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Is It Worth Learning COBOL?

 
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So there I am trawling through emails in work when I see that an email from one of the tech teams exhorting their COBOL programmers to ensure they sign up for a COBOL refresher course to ensure their skills are up to date.  The course isn't available to me as our team doesn't support any mainframe development but it got me thinking - is it worth learning COBOL?  I'm aware that it's a very old language that powers many legacy applications and I also remember reading that, due to its age and the fact that colleges tend not to teach it anymore, the pool of COBOL developers is shrinking.  I was thinking it might be a useful skill to have and open up a few career opportunities.  What do folks here think?
 
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Sounds like something in the wrong forum: let't try the jobs forum.

You are probably right. There is probably a lot less COBOL around than there was even ten years ago, but there are also far fewer people who remember how to maintain these old systems. If they belong to a bank or similar, they are probably still vital to its running. I suggest you see if you can find out more info, because you may be able to earn lots in COBOL programming. Don't know more than that. You can also consider learning how to port the old systems into more modern platforms.
 
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Thanks Campbell
 
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Campbell Ritchie wrote:there are also far fewer people who remember how to maintain these old systems



Very true. The company I work for (life insurance/investments) is about to have a slew of mainframe developers retire and there is a lot of concern about who will be left to maintain mission-critical backend systems running on COBOL. I would venture to guess that a COBOL programmer will be in demand for some time to come. The large migration costs alone will keep many companies from moving away from COBOL-based systems any time soon.

Consider the following article: demand for COBOL programmers

Food for thought...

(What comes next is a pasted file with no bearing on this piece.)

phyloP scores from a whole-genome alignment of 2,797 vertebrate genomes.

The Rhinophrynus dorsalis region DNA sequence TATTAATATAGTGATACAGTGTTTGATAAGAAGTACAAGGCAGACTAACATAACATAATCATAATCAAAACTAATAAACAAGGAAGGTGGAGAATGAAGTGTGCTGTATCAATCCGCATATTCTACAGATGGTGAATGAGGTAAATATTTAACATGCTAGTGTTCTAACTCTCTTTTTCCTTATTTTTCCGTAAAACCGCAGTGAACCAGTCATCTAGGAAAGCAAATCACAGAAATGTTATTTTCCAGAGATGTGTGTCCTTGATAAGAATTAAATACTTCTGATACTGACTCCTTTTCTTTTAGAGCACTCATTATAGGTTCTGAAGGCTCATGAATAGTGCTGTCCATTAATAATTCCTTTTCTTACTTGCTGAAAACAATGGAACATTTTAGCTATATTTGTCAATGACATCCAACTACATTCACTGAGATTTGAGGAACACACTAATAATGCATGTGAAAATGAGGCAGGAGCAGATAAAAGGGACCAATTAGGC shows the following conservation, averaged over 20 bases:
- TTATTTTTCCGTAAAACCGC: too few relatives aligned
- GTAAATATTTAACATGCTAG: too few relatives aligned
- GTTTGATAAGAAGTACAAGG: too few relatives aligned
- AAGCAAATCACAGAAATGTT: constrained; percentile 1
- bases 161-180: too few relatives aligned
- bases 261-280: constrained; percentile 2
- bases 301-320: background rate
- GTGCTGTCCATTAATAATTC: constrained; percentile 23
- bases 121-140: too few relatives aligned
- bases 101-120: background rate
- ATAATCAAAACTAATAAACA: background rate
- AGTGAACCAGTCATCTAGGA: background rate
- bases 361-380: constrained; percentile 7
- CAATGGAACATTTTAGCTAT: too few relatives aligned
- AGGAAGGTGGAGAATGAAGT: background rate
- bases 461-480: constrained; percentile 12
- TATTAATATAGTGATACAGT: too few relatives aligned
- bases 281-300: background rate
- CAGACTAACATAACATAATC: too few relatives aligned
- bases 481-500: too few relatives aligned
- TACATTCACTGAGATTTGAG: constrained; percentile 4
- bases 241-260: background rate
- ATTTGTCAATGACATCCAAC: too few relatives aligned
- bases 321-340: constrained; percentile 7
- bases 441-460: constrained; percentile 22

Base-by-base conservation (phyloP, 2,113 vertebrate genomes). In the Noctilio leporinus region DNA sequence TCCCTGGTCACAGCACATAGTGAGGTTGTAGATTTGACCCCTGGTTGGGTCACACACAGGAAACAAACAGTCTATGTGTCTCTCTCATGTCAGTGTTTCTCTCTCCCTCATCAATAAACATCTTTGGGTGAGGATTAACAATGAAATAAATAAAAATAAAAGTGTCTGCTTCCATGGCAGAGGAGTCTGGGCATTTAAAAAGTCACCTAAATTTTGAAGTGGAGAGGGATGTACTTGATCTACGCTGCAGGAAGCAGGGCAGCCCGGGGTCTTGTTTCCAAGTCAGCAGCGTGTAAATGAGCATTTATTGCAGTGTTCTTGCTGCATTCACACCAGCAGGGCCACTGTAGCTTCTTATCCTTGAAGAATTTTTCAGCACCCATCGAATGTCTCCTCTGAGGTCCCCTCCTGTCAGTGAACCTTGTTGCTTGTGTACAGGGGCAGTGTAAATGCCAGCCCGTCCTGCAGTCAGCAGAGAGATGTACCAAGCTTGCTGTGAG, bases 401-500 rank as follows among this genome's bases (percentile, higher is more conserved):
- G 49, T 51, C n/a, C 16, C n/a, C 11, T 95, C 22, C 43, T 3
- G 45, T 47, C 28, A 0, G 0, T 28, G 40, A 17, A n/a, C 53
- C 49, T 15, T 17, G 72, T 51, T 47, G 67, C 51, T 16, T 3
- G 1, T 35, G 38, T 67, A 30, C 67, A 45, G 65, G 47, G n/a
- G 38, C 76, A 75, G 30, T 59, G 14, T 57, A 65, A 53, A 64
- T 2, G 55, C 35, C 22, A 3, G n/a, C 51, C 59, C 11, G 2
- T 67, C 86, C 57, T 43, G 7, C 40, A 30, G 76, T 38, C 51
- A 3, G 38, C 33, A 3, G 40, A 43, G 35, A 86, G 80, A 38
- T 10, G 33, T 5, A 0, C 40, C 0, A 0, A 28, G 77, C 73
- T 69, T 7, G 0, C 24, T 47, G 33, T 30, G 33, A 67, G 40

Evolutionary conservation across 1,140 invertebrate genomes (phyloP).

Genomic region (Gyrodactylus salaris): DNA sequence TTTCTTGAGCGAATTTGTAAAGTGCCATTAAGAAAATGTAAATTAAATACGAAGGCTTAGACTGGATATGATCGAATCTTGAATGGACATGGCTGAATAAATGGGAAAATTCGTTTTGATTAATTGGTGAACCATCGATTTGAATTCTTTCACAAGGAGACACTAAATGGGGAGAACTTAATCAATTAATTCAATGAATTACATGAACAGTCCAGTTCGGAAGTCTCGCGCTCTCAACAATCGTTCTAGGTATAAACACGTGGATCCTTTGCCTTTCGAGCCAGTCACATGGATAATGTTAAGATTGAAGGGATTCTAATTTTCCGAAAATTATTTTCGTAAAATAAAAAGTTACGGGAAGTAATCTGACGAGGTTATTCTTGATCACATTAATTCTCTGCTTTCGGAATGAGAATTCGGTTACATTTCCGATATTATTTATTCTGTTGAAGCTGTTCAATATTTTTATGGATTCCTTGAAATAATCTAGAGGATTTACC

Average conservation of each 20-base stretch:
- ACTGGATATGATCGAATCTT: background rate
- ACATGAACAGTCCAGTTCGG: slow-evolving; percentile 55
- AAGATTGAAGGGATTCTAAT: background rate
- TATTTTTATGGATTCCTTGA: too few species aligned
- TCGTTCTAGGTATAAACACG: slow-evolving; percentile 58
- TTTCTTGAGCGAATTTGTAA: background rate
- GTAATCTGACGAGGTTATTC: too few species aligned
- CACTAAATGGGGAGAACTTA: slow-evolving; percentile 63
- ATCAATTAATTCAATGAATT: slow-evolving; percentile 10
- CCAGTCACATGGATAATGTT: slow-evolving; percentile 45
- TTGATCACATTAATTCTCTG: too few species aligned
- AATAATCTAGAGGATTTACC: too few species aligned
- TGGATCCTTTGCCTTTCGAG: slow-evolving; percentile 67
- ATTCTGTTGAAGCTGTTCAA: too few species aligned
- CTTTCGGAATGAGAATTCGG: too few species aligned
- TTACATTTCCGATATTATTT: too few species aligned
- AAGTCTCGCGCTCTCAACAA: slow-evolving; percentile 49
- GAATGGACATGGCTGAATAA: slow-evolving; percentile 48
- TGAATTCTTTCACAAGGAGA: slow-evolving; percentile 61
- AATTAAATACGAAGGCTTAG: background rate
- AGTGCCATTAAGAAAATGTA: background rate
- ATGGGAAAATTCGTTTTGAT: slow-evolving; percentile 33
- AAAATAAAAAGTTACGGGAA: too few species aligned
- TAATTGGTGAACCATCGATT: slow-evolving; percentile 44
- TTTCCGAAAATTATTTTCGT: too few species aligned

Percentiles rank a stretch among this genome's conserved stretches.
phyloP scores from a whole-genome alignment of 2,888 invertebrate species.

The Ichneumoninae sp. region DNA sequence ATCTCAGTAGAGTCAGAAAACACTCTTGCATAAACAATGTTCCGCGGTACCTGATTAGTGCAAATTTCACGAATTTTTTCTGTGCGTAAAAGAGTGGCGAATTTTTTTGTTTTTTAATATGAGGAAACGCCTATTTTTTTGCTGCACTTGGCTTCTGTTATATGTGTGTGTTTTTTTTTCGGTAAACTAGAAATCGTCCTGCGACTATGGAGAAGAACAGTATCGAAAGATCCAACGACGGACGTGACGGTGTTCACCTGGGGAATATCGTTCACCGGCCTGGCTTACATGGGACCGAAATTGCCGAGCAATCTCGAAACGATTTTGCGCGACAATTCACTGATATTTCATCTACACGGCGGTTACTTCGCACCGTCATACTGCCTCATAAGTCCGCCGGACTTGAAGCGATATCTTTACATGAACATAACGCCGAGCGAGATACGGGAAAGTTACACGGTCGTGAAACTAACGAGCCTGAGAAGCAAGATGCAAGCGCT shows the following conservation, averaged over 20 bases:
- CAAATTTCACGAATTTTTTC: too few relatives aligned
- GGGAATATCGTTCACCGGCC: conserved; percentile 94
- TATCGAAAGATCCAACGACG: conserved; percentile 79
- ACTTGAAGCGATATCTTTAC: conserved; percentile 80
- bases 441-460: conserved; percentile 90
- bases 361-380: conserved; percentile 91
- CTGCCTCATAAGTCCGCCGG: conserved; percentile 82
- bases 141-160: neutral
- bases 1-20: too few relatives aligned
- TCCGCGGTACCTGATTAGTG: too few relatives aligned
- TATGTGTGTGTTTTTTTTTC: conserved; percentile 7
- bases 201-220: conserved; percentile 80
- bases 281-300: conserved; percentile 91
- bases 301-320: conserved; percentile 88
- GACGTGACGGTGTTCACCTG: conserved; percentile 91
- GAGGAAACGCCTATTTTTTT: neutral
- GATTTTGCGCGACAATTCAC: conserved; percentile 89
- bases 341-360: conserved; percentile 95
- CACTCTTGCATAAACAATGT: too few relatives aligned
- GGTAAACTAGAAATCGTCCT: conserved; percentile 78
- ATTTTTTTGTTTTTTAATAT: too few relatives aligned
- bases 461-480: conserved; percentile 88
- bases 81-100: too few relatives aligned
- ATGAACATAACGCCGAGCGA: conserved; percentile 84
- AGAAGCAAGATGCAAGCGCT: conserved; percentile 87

All the best if you decide to pursue this Smon!

 
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COBOL enjoyed a very brief popularity on PCs. It's almost entirely a mainframe language and mainframes aren't as common as they used to be. In fact, I worked at a bank that as far as I know didn't have a single bit of IBM hardware or software and it's a very large bank. Although we did have mainframes by proxy, as both the mortgage processing and account processing systems were outsourced.

Although IBM has tried to make COBOL web-friendly, few have bought into it. Mostly COBOL is done on legacy batch systems or CICS apps. CICS is a lot like HTTP, but not as powerful.

If you want to try your hand at COBOL, one easy way to do it is to get a copy of the Hercules IBM mainframe emulator. It can accurately reproduce almost any IBM mainframe architecture right up to the present. Unfortunately, IBM stopped "open-sourcing" their code in 1986, so the best option would be COBOL D on OS/MVS 3.8, which actually was state of the art when I left the mainframe world, but is pretty dated now. Then again, most COBOL apps are pretty dated as well.

Emulation is slower than native code, of course, but then again, by my estimate my cellphone is more powerful than an IBM System/370 Model 168 (top of the business line in the early 1980s), so it runs quite well on a desktop PC. In fact, I was using an old Pentium 200 as a "mainframe" for a while.
 
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Thanks everyone!  I'll set up an emulator this weekend and start messing around with the language, see how I get on.
 
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Simon Ritchie wrote:Thanks everyone!  I'll set up an emulator this weekend and start messing around with the language, see how I get on.



Note: The Hercules emulator is just the software to emulate IBM System/370-3x00-SystemZ hardware. You'll also need to set up the virtualized tape and disk (DASD) drives. The easiest way to do this is to download and unzip the MVS 6-pack file from the Hercules archives (I think they're on Yahoo). Then you have to set up or customize the config file that maps the 6 DASD volumes in the 6-pack to emulated devices and IPL OS/MVS. MVS is a batch-oriented OS, so to actually compile and run COBOL programs, you need to create Job Control Language (JCL) and submit the JCL virtual punched-card deck to a virtual card reader. The output goes to a virtualized line printer device, where it can be captured in a text file. OS/MVS is an EBCDIC-based system, but Hercules can translate ASCII input and output files.

You'll be actually running an industrial-scale mainframe console, serving both as machine console operator and programmer, so if this seems a bit much, you might want to explore a simpler option. On the other hand, since this is how COBOL runs on a mainframe, it's a great way to get the feel of real-world mainframe development.

I see that there's now a "GnuCOBOL" available on SourceForge and it's under active development for Linux and Windows. That might be a lot easier, and it includes the 2014 COBOL standard.

The traditional solution on PC DOS systems was Micro Focus COBOL. It looks like IBM may own it now and has apparently got a Linux version.
 
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